Maybe things have changed

Maybe things have changed

After 9/11, people (including myself) were fond of saying, everything has changed. But over time, people stopped being quite as nice in traffic and in line at the store and the old rivalries and complaints and pettiness came back. I suppose it’s human nature.

But the aftermath of yesterday’s blackout makes me think that perhaps everything really did change. The news reports carried almost no reports of looting or rioting or arson in the major US cities (Canada’s a different story). In all of New York, there were two minor looting incidents, I think. That’s remarkable when you consider that in the last two major blackouts in that city, in 1977 and the mid-60s, there were major problems.

We’ve become accustomed to the idea that when disaster strikes—blizzards, flooding, and now terrorism—there was a certain element that could be trusted to take advantage and cause mayhem. But not anymore, it seems. This generation, at least, seems to have been permanently marked by the horror of 9/11 and that specter rises again to bring out our best whenever major disaster strikes.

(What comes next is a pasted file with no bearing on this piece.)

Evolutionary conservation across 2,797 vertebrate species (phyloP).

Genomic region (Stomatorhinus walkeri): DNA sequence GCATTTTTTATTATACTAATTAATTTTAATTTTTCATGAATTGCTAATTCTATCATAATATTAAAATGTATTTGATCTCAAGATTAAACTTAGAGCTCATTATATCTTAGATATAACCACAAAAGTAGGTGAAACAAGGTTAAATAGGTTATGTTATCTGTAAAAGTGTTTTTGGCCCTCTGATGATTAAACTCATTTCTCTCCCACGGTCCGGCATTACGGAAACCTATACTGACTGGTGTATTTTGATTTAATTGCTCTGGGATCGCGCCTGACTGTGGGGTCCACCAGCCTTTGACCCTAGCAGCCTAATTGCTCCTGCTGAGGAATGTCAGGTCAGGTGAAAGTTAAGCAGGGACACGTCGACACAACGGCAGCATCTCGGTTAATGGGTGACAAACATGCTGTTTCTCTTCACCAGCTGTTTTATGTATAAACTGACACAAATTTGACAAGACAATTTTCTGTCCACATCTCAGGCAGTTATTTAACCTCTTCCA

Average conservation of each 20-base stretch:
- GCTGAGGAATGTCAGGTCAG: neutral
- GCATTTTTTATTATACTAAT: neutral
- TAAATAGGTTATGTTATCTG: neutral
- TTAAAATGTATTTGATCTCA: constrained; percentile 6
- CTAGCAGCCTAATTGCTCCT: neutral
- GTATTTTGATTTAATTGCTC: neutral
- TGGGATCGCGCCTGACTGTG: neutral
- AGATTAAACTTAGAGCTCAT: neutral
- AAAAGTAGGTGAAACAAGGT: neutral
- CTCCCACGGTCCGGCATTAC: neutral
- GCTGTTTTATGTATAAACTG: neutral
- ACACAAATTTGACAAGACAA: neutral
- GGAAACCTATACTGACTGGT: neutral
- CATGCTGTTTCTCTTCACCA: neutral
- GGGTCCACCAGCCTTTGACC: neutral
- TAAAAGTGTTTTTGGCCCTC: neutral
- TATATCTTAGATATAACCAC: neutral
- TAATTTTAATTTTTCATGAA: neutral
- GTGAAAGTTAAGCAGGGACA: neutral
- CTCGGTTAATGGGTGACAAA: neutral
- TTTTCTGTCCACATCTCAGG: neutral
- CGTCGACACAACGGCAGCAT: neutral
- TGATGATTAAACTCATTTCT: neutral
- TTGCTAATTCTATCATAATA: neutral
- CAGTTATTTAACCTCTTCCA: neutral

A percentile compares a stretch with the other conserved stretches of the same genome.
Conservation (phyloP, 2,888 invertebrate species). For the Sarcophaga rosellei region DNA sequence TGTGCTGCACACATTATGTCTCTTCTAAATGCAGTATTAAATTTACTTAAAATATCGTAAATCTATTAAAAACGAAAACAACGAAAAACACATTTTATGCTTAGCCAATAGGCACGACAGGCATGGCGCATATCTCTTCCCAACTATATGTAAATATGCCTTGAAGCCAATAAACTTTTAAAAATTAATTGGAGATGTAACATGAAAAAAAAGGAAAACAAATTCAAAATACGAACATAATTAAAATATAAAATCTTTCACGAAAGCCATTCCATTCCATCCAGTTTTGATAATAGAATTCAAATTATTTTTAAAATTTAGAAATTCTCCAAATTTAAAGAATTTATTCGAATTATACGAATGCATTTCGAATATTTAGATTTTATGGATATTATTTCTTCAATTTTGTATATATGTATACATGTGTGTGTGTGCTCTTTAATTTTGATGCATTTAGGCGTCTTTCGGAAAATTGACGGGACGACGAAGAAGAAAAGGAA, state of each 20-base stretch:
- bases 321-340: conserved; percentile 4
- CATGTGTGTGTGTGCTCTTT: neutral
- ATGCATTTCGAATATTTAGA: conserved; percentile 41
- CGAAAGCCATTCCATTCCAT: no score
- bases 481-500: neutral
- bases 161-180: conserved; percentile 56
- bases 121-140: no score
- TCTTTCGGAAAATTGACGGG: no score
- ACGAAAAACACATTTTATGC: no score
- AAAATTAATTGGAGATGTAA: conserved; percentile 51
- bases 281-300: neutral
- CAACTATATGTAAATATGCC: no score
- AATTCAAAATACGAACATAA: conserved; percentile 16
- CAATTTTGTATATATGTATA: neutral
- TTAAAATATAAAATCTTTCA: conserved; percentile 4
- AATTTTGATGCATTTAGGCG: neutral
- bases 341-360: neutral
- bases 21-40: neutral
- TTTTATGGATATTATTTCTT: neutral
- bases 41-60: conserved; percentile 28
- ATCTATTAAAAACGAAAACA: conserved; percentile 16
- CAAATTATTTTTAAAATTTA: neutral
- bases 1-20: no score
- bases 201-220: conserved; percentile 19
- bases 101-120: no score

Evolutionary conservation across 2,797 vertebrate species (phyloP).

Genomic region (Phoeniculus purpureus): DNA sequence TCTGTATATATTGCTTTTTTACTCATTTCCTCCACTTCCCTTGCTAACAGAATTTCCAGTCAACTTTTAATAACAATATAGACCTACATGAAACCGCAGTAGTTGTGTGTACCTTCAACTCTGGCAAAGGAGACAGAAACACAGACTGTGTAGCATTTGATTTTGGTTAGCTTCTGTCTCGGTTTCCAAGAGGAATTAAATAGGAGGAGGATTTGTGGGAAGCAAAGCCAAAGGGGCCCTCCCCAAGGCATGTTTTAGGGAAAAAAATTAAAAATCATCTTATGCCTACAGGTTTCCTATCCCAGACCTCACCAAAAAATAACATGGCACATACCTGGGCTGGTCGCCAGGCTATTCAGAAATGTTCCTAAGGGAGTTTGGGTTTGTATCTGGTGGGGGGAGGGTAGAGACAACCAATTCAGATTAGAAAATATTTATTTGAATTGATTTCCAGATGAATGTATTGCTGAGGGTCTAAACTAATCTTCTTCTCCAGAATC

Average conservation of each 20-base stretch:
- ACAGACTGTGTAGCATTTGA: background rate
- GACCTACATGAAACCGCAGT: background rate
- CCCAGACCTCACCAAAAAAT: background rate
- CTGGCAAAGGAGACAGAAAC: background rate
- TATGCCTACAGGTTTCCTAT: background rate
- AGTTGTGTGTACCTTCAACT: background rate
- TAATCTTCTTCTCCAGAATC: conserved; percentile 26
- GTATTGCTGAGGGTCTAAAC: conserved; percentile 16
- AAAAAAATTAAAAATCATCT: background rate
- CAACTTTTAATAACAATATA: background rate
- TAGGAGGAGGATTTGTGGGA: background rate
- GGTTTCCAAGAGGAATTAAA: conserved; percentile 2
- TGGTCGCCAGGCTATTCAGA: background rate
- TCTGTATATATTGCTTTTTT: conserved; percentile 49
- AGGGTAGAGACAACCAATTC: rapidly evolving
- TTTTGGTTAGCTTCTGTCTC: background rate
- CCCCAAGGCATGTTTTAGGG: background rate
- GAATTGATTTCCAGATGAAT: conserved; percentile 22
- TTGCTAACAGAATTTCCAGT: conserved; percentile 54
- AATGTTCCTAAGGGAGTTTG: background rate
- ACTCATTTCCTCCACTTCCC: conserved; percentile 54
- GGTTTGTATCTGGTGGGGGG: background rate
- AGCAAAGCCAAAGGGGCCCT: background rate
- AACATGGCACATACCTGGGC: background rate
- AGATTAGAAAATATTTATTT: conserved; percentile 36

It would be nice to think that the next generation would not need a 9/11 to learn that lesson, but again human nature being what it is, I expect it will.

N.B. I don’t doubt that one reason why we didn’t much civil disturbance was that police and fire services are better prepared and better trained to deal with such emergencies in this post-9/11 world.

Written by
Domenico Bettinelli